By Ed Scott
Does the world really need a “hot tub of sprinkles”? Apparently. Because seemingly every social channel has been filled lately with consumer-generated content from the Color Factory and the Museum of Ice Cream—the latest crazes in immersive experience.
At the end of this month, the Museum of Ice Cream’s Miami and San Francisco exhibits will close. Both were extended by popular demand AND sold out. The Color Factory just released more tickets for the spring – again due to its extraordinary appeal – and only a few slots remain.
I have to admit when I first learned about the Color Factory, I didn’t get it. Why were people willing to pay over $30, line up around the corner and scour the secondary market for tickets going for north of $150 … to stand in a yellow room?
When I started to dive a bit deeper, however, the “why” started to come into focus. People, as we know, are obsessed like never before with documenting their lives. “Pics or it didn’t happen” after all. And these experiences, and 29 Rooms and M&M’s 75th Anniversary experience before them, were created to offer consumers countless backdrops for the perfect selfies.
Consumers continue to be desperate for live, tangible experiences. But not just for themselves. They demand these moments to help them create compelling, beautiful content their digital-selves can broadcast. These recent experiences did that in spades, with endless unique, lush and saturated backdrops.
And more than that, these exhibitions were simple, moving and original – the foundation of truly extraordinary experiences. They make people feel something. They make them care. They make them remember.
Brands need to integrate these three principles into their storytelling in order to make an impact. How?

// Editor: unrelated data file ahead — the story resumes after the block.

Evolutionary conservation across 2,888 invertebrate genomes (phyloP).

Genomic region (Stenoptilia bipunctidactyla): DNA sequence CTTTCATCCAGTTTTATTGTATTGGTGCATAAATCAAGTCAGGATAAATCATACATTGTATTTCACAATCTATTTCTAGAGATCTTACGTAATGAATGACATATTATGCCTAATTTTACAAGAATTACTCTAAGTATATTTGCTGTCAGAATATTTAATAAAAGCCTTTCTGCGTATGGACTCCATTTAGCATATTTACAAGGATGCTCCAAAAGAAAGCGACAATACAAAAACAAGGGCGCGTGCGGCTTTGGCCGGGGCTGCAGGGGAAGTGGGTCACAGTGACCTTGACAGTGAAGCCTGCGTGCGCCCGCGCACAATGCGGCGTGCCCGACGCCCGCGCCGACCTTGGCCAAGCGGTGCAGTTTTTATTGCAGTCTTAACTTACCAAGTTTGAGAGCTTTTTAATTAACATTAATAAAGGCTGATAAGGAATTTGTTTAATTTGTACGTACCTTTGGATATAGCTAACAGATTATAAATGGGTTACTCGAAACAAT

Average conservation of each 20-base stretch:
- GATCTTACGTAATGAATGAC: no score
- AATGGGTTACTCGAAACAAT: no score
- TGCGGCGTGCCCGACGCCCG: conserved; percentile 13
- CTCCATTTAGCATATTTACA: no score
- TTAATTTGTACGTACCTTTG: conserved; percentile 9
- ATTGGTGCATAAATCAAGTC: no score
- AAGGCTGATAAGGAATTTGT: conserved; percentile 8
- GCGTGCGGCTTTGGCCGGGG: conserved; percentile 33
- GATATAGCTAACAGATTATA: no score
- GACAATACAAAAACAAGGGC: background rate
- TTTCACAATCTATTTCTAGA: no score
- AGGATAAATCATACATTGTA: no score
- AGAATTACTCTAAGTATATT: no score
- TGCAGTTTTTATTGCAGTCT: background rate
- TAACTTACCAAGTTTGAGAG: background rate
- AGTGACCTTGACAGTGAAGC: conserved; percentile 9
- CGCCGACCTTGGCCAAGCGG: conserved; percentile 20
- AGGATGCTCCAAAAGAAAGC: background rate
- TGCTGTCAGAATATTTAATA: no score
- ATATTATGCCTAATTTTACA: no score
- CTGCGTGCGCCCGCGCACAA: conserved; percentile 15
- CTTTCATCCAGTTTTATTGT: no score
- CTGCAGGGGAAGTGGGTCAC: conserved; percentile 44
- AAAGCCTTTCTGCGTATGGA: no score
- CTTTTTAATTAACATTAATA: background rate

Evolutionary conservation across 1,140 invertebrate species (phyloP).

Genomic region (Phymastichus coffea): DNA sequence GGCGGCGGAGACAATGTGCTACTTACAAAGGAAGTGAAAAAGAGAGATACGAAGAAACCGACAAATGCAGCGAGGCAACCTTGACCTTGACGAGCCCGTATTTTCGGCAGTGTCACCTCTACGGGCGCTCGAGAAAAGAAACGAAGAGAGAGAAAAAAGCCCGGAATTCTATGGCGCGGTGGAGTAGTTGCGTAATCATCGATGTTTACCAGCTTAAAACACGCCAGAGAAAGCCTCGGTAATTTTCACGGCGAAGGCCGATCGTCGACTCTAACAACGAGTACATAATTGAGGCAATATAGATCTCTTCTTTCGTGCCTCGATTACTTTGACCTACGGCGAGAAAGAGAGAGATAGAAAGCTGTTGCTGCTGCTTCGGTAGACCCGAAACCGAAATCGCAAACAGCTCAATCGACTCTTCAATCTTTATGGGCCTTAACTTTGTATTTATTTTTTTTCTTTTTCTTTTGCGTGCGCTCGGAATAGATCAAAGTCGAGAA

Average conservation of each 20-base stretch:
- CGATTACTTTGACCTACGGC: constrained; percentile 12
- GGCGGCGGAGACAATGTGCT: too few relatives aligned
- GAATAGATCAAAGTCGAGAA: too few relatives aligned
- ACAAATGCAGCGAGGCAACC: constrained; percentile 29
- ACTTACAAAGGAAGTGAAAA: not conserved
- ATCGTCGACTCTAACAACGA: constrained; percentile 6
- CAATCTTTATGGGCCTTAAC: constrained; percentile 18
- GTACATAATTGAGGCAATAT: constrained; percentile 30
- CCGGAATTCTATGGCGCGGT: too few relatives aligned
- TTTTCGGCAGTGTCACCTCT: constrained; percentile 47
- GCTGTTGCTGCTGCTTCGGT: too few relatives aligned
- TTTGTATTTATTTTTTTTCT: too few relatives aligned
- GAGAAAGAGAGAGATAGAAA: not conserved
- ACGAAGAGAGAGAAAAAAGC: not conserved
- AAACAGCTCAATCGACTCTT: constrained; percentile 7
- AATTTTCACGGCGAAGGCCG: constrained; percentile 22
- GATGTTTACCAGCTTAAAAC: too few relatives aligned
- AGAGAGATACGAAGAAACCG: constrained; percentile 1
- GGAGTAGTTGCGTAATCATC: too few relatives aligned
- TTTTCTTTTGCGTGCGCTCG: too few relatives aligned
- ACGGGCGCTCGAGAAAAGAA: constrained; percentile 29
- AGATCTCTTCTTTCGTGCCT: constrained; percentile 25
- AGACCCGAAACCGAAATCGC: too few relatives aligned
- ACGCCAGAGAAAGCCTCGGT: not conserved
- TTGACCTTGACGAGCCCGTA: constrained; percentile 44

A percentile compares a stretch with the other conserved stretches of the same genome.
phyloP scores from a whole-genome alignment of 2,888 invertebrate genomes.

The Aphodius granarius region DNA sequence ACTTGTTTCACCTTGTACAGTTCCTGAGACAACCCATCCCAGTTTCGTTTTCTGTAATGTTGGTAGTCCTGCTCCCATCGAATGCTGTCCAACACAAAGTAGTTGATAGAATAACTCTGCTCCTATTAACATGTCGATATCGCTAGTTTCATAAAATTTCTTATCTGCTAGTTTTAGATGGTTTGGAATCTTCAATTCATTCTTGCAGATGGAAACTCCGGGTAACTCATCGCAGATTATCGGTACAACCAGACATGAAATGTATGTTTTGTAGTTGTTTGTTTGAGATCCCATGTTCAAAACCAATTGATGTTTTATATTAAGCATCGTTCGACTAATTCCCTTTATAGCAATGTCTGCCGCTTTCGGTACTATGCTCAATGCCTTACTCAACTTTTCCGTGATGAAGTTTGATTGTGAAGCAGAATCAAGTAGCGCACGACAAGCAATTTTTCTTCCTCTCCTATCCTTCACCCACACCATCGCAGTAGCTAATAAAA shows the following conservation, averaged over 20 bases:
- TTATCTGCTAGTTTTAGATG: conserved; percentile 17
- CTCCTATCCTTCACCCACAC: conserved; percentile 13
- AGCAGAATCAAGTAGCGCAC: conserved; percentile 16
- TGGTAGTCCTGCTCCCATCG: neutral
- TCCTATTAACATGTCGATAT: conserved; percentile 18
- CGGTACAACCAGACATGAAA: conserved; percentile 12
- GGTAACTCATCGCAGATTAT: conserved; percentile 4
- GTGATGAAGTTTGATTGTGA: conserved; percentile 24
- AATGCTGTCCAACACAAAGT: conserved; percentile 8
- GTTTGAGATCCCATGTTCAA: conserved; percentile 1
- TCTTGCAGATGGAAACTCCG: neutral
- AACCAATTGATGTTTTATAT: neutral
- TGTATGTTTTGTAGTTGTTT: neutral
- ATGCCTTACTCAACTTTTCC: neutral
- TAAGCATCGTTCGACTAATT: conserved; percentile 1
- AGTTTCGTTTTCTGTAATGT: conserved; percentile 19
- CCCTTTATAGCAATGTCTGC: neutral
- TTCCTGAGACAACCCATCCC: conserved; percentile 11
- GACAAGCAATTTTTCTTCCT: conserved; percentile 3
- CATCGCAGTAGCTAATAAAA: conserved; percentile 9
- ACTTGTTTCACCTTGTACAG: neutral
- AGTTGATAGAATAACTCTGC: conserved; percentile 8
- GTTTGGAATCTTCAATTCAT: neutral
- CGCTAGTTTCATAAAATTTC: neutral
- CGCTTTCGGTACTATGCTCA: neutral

1) Stop assuming that people spend a lot of time thinking about your brand. They don’t. Many consumers wouldn’t care if brands disappeared from their lives. So, in order to create a lasting impression and connection, experiences need to be easy to understand. Simple. In particular, with uncluttered recognizable visual elements of a brand’s identity. Simplicity makes it easy to remember and increases the likelihood that what people take away and share are clear and consistent. ;
2) Remember: humans can be irrational and tend to make decisions emotionally. What people feel about a brand is as important, if not more so, than what they think. So, we must move them. Moving experiences are also relatable. Force your audience to pay attention by demanding an emotional interaction with your experience. Emotions are also tied to memory, so creating work that moves people can add to its impact, memorability and share-ability. Ninety-five percent (95%) of our purchase decisions, according to research by Harvard Business School professor Gerald Zaltman, take place unconsciously. And another professor at Harvard Business School, Francesca Gino, who studies emotion, focuses specifically on how simple, seemingly irrelevant, factors can have a significant impact on the choices we make every day.
3) Brands need to challenge themselves and not be afraid to do the “never been done before”. Make it original. While it’s important to take cues from pop culture – make sure to create something that is truly unique. Brands who are willing to do bold things that haven’t been done before tend to get better results, particularly when the objective is to create awareness, engagement and earned media. On the contrary though, brands that don’t embrace originality end up as "plain vanilla" – and I don’t mean the ice cream. When it is original, people are inclined to share it, and that is how we get an Instagram feed full of life-sized desserts.
Together, these three characteristics help ensure that an execution will be memorable. Drawing inspiration from these two recent activations—and beyond is a great starting point. We don’t need to recreate the yellow ball pit but we should challenge ourselves to create experiences that are equally or more memorable. Because with all of the change in the world, one truth remains constant: while the experience itself may be short lived, it brings a story to life and it’s the stories we live to tell.
Edward Scott is Executive Vice President, Managing Director of Jack Morton Worldwide’s West Coast operation.